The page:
If not now, when? Amer­ica’s end­less gun con­trol de­bate


Since Amer­ica’s latest school car­nage the de­bate on gun con­trol has flared anew, as ev­ery time a mass shoot­ing rocks the na­tion. The ar­gu­ments are well-re­hearsed, the ri­val po­si­tions seem­ingly ir­rec­on­cil­able.

Pres­i­dent Barack Obama has led re­newed calls for a com­pre­hen­sive re­form in the wake of the com­mu­nity col­lege shoot­ing in Ore­gon, but gun con­trol ad­vo­cates doubt the sta­tus quo will shift an inch.

“Any ex­pec­ta­tion of real change in the fore­see­able fu­ture is just wish­ful think­ing,” said Jimmy Tay­lor, a so­ci­ol­o­gist at Ohio Univer­sity and au­thor of “Amer­i­can Gun Cul­ture.”

On one side of the de­bate are gun rights ac­tivists who in­voke the Sec­ond Amend­ment to the U.S. Con­sti­tu­tion to op­pose any at­tempt to re­strict ac­cess to guns or to con­trol where they can be taken.

Their ar­gu­ment hinges on two key premises: no law can pre­vent crim­i­nals or the men­tally un­sta­ble from get­ting their hands on a gun or open­ing fire; faced with these real threats, law-abid­ing cit­i­zens need guns to pro­tect them­selves.

On the other side are the out­raged gun con­trol ad­vo­cates, who have lost hope of pass­ing mean­ing­ful na­tional re­form through the pro-gun Repub­li­can Party-con­trolled Congress.

In­stead, they are fo­cus­ing their fire on state and lo­cal gov­ern­ments in the hopes of at­tain­ing more lim­ited goals.

One bat­tle has been push­ing for uni­ver­sal back­ground checks prior to gun pur­chases, a mea­sure re­cently adopted in Ore­gon along with 18 of the 50 U.S. states. Else­where, the mea­sure has re­mained out of reach de­spite hav­ing sup­port from a vast ma­jor­ity of Amer­i­cans.

As for ma­jor re­form, even with a ma­jor push from the pres­i­dent, there are sim­ply too many leg­isla­tive and le­gal hur­dles to pass­ing sig­nif­i­cant gun con­trols, Tay­lor told AFP.


the sheer num­ber of firearms al­ready in cir­cu­la­tion in the coun­try — 270 mil­lion — and the num­ber of peo­ple with un­de­tected or badly treated men­tal ill­nesses, would seem to make it im­pos­si­ble to pre­vent mass shoot­ings, he added.

‘Hard-wired belief’

The car­nage in Rose­burg, Ore­gon was the 45th school shoot­ing this year and the 142nd since the mas­sacre at Sandy Hook ele­men­tary school claimed the lives of 20 small chil­dren in 2012, ac­cord­ing to Every­town for Gun Safety.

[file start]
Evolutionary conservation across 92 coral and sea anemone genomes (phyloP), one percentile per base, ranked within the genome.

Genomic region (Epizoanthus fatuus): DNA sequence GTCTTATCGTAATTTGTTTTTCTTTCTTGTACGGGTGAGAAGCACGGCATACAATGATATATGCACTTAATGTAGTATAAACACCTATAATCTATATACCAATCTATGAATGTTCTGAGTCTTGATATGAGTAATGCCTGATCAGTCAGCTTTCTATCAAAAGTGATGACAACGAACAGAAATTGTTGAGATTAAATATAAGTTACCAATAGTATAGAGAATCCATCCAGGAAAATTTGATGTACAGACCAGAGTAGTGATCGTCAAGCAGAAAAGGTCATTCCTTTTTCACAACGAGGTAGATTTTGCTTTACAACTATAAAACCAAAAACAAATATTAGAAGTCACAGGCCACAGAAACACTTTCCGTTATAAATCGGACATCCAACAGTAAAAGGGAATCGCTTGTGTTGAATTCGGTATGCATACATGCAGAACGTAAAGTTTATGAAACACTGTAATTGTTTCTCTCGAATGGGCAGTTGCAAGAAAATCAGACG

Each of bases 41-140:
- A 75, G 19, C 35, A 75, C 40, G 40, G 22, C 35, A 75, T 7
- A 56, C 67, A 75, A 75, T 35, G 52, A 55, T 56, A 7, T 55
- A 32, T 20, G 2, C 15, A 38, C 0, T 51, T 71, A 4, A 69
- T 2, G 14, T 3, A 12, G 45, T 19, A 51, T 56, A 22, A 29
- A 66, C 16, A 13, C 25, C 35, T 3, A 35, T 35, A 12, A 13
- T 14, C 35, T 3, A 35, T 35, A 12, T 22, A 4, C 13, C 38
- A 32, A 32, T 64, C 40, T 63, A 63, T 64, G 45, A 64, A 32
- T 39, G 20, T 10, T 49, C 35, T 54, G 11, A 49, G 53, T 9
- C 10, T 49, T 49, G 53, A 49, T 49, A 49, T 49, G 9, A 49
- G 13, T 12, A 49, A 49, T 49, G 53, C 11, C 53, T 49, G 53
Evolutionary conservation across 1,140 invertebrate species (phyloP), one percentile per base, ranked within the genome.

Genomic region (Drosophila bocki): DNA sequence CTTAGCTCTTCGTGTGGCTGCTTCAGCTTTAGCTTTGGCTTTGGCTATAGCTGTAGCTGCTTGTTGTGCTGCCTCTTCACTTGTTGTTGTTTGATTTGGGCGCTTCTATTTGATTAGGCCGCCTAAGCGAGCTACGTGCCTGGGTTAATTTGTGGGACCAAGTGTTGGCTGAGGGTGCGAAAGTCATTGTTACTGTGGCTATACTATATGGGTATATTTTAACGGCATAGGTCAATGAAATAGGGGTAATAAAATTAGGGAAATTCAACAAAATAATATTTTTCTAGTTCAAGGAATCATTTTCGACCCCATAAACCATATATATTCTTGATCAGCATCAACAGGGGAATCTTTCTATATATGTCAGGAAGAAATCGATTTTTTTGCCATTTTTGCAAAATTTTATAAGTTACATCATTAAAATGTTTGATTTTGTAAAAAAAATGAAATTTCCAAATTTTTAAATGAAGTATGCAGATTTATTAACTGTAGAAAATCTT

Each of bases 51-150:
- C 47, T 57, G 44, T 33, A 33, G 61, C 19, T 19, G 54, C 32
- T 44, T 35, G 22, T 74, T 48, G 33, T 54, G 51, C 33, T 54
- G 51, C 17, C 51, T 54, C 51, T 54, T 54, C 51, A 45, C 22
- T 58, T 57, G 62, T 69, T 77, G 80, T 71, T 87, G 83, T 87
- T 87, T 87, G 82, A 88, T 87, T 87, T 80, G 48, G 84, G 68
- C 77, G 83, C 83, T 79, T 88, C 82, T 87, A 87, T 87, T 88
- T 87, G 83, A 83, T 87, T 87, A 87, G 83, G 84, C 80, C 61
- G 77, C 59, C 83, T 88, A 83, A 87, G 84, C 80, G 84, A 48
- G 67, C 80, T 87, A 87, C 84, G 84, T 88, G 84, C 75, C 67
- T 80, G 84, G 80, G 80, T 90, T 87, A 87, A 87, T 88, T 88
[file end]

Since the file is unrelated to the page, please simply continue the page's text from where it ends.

Each shoot­ing re­opens wounds for past vic­tims.

“The hard­est part is know­ing it could have been pre­vented,” said Yvonne Crasso, who lost her sis­ter to gun vi­o­lence in 2012.

“At this point ev­ery­one has blood on their hands,” she told AFP. “Send­ing our thoughts and prayers are not enough. We as Amer­i­cans need to be held ac­count­able for in­ac­tion and for con­tin­u­ously vot­ing for mem­bers of Congress who do

the not sup­port com­mon-sense leg­is­la­tion.”

Andy Parker, the fa­ther of a jour­nal­ist shot dur­ing a live broad­cast in Vir­ginia, blamed the Na­tional Ri­fle As­so­ci­a­tion for block­ing “rea­son­able safe­guards” which could pre­vent “sense­less tragedies” in a scathing op-ed pub­lished in USA To­day Fri­day.

Ex­perts say the gun rights or­ga­ni­za­tion has a lock on the de­bate be­cause its mem­bers are sim­ply more vo­cal and mo­ti­vated than the so-called silent ma­jor­ity of Amer­i­cans who sup­port some level of gun con­trol.

“The Pres­i­dent was right to point out that many gun own­ers do not sup­port the stances of the Na­tional Ri­fle As­so­ci­a­tion, but those that do are the ones that write letters, show up at protests, and all the rest,” Stephen Saide­man, a pro­fes­sor at Car­leton Univer­sity in Ot­tawa, wrote in his blog.

At the heart of the mat­ter is what Joan Burbick, a pro­fes­sor at Washington State Univer­sity, de­scribes as the na­tion’s “hard-wired belief in guns.”

“I do not think that many Amer­i­cans want change,” the au­thor of “Gun Show Na­tion” told AFP.

“Ev­ery mass shoot­ing only re­in­forces their belief that the world is a dan­ger­ous place and that their gun pro­tects them from these dan­gers. They be­lieve the gun is nec­es­sary.”

There are how­ever some longterm de­mo­graphic trends which point to a shift in at­ti­tudes and the wan­ing power of the gun rights lobby, said Gregg Carter, a pro­fes­sor at Bryant Univer­sity in Rhode Is­land who has writ­ten sev­eral books about guns in Amer­i­can so­ci­ety.

Gun rights ac­tivists tend to be white Repub­li­cans while women, im­mi­grants and peo­ple of color tend to be more likely to sup­port both Democrats and gun con­trols: and their num­bers are grow­ing.

And while gun sales have been very strong for the past two decades, the over­all rate of gun own­er­ship is ac­tu­ally down, he added.

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